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The Pennsylvania Consortium for
Interdisciplinary Environmental Policy (PCIEP):
An Organization To Encourage Cooperation Among Government and Institutions of Higher Education To Solve Interdisciplinary Environmental and Sustainable Development Problems

Donald A. Brown, Esq.
Acting Director of the Pennsylvania Consortium for
Interdisciplinary Environmental Policy


Global warming, loss of biological diversity, deforestation, threatened species and ecosystems, diminution of freshwater supplies and fisheries, and other challenging environmental and sustainable development problems of the twenty-first century are creating grave new threats to the health of humans and the ecological systems in which they live.

In addition to being technically and politically challenging, these problems raise fundamental questions regarding human values and ethics. For example, because decisions about complex environmental issues must often be made in the face of scientific uncertainty, ethical questions regarding who should have the burden of proof frequently arise. The question, “Who should have the burden of proof?,” raises ethical considerations but it is often viewed through a narrow political rather than ethical lens. These problems also commonly force decision-makers to consider how humans should value plants and animals that may be threatened by human activity. Yet in day-to-day decision making, these value laden questions are often considered in very limited ways-through the use of such techniques as risk assessment or cost-benefit analysis-that tend to minimize or eliminate ethical considerations. Although these analytical tools may be helpful for some purposes, their ethical limitations are not often understood. For this reason, there is a need to openly integrate ethical considerations into day-to-day environmental and sustainable development decision making.

These problems also regularly raise technical questions that cannot be addressed by our current scientific understanding. Contemporary cutting edge problems including how to make decisions about toxic substances, ecological risk, human health impact, and climate change, are forcing governments to make decisions that: call on the frontiers of a variety of sciences, use state of the art mathematical models, synthesize information from a variety of technical disciplines, and make technical assumptions to fill theoretical and information gaps. For this reason, environmental and sustainable development problems create deep interdisciplinary challenges. Although it is common for environmental and sustainable development problems to raise scientific, engineering, legal, sociological, and ethical questions at many stages of problem analysis and solution formulation, members of different disciplines in higher education and various governmental levels rarely communicate across disciplines when considering these problems.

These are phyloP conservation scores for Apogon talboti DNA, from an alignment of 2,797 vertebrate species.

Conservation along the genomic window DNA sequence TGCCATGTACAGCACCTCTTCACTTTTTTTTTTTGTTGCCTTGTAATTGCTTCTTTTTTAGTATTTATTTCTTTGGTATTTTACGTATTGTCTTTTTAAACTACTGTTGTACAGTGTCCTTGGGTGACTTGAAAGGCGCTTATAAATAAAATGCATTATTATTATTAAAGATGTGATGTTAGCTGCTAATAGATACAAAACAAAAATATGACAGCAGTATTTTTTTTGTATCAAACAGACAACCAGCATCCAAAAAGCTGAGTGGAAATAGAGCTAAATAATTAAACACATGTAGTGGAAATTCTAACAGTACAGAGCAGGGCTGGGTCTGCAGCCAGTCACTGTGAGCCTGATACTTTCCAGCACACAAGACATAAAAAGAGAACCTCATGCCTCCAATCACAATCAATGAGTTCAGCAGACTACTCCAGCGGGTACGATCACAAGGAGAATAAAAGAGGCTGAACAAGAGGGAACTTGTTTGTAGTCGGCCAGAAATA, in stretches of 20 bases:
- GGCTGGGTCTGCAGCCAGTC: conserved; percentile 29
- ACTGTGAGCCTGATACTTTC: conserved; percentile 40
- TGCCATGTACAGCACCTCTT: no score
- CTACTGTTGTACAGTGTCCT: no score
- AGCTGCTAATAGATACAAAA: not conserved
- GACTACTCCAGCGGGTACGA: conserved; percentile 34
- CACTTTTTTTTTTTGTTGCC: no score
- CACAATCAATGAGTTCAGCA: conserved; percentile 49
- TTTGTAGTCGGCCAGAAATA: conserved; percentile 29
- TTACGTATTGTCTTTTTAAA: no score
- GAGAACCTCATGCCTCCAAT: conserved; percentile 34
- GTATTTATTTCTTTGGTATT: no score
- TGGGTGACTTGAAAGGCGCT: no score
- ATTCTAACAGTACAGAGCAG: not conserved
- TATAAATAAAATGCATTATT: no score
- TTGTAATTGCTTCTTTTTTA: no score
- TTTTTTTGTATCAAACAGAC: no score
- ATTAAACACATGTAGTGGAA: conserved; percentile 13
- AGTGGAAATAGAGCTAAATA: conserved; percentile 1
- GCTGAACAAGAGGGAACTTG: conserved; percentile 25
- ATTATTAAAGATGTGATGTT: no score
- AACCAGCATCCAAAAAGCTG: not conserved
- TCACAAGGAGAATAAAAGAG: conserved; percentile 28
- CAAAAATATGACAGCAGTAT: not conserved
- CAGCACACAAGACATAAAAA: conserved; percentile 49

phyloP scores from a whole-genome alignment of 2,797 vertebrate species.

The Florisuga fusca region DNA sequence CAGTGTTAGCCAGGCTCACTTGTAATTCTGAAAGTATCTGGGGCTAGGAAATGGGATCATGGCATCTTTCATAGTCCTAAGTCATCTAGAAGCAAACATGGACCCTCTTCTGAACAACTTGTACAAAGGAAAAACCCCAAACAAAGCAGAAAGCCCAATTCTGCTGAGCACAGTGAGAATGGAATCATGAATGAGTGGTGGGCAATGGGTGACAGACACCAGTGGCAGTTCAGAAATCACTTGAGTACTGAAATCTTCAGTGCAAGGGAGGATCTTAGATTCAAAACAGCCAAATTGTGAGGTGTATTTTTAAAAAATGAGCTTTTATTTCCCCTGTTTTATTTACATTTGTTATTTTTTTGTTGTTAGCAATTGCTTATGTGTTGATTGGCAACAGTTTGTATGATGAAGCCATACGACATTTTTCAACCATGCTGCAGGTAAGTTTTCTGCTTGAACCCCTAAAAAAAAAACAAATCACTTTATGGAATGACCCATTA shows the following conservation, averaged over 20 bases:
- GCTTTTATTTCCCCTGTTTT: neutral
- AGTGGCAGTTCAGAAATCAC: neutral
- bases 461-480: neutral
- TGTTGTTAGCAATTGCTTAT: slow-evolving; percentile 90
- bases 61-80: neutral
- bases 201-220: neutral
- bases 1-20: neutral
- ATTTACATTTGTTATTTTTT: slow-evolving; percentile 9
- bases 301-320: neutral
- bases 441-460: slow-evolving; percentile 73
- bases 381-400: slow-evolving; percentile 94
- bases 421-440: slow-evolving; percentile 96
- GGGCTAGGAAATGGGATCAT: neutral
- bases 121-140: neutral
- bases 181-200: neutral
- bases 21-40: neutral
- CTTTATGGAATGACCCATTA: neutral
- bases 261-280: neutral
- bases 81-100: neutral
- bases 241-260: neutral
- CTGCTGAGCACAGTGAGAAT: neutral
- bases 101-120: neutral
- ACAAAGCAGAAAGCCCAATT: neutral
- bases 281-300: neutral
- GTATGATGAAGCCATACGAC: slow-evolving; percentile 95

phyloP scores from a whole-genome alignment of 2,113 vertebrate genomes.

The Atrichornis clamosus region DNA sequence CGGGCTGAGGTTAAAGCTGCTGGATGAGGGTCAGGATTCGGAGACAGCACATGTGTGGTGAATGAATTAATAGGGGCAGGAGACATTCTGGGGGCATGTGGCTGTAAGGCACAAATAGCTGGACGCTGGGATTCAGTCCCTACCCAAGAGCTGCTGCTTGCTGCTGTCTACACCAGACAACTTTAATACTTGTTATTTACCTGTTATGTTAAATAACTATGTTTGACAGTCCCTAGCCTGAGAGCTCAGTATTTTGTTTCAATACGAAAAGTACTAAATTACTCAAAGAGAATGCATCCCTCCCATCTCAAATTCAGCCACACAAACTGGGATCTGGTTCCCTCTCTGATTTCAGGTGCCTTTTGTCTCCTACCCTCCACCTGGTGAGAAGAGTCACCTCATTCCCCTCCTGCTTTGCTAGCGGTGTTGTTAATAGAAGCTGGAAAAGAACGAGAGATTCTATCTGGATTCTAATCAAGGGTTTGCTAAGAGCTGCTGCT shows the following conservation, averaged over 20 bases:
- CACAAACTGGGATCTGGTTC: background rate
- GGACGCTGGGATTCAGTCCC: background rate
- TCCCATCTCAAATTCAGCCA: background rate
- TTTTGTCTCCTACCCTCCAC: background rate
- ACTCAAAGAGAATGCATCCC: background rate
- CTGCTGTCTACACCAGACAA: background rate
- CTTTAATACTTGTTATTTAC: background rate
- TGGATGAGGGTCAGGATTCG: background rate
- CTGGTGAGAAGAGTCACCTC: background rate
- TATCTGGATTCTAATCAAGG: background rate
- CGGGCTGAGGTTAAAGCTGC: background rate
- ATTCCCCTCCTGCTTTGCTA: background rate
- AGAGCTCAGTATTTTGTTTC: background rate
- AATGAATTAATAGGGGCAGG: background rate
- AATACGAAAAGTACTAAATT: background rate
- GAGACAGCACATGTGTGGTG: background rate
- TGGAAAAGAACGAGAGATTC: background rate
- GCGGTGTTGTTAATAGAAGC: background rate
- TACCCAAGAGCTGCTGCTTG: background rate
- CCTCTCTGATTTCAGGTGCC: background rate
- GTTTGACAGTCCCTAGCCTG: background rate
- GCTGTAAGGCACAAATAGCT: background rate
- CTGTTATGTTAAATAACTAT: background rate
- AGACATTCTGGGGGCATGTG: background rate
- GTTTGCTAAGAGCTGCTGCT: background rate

Despite the seriousness of these problems, governments and institutions of higher education have also rarely cooperated to resolve these problems. Although there is great expertise within institutions of higher education on these issues, the decentralized organizational structure of most colleges and universities, the fierce competition that often exists between departments, and an incentive system that rarely rewards interdisciplinary research, inhibits professionals in different disciplines from communicating and sharing insights about these important issues. Moreover, although many professionals in institutions of higher education have great passion for these issues, they often discuss them at a very abstract level that is not practically focused on real issues as they unfold. As a result, their expertise and insight are rarely considered in day-to-day decision-making.

On the other hand, governmental officials responsible for making decisions on these issues are usually unaware of scholarly expertise and insight that could be helpful in dealing with the many practical problems they are facing. Most of the scientific and technical nongovernmental experts that participate in day-to-day governmental decision-making are representatives of regulated parties that are concerned about proposed regulations or pending permits. These experts rarely participate in long-term strategic thinking about environmental and sustainable development problems.

Seeing the interdisciplinary environmental and sustainable development challenges ahead, and mindful of the expertise and interest in environmental and sustainable development issues that exists in many institutions of higher education, the Pennsylvania Departments of Environmental Protection (DEP) and Conservation and Natural Resources (DCNR) have worked with forty-one Pennsylvania colleges and universities to form the Pennsylvania Consortium for Interdisciplinary Environmental Policy (PCIEP).

This new organization has been created with the belief that governmental decision-makers and scholars must partner together with full interdisciplinary cooperation in order to sufficiently approach the complex environmental and sustainable development problems we are now facing. The Consortium has been created because the environmental problems of the twenty-first century will challenge both decision-makers and academic institutions in new ways. To meet these new challenges, environmental managers at local, regional, state, and federal levels will need to greatly enhance their technical expertise and integrate insights from such diverse fields as science, engineering, economics, law, ethics, education, and the humanities into their decision making. PCIEP colleges and universities with expertise in a variety of disciplines that are relevant to environmental and sustainable development policy formulation, will help PCIEP governmental decision-makers understand and respond to these new challenges. PCIEP environmental and sustainable development policy makers will assist colleges and universities in understanding how academic programs can be made more relevant to the pressing environmental and sustainable development problems governments are currently facing. PCIEP institutions of higher education can also learn how to fully integrate environmental and sustainable development issues into the basic mission of their institutions.